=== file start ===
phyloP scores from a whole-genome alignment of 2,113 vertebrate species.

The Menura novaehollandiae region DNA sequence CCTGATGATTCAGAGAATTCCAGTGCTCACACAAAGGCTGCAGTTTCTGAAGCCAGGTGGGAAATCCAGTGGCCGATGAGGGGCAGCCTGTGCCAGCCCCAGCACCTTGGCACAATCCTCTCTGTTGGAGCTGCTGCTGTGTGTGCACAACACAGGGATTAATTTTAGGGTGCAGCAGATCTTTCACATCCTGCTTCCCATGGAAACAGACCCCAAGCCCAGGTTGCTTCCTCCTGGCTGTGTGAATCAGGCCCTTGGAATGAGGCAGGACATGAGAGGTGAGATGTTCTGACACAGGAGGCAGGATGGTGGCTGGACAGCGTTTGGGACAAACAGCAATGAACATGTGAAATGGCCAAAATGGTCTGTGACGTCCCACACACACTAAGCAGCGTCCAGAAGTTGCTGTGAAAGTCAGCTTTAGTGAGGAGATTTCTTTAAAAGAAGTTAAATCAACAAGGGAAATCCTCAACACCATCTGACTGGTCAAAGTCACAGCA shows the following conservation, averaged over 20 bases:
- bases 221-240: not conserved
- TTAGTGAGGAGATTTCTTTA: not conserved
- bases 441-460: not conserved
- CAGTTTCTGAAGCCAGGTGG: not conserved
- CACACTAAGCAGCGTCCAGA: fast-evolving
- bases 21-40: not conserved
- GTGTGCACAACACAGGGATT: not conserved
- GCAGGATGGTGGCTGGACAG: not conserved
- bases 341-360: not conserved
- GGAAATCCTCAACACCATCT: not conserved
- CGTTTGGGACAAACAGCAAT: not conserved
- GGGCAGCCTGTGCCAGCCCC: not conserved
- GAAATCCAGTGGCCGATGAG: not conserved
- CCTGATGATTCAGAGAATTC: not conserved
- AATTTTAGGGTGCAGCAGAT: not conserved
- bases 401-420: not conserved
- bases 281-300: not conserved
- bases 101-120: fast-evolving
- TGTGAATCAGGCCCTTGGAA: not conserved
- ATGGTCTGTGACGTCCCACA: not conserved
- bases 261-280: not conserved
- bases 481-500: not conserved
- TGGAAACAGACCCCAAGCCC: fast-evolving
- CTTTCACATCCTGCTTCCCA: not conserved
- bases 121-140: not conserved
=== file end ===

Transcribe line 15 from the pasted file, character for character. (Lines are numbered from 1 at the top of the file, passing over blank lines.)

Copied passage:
- GAAATCCAGTGGCCGATGAG: not conserved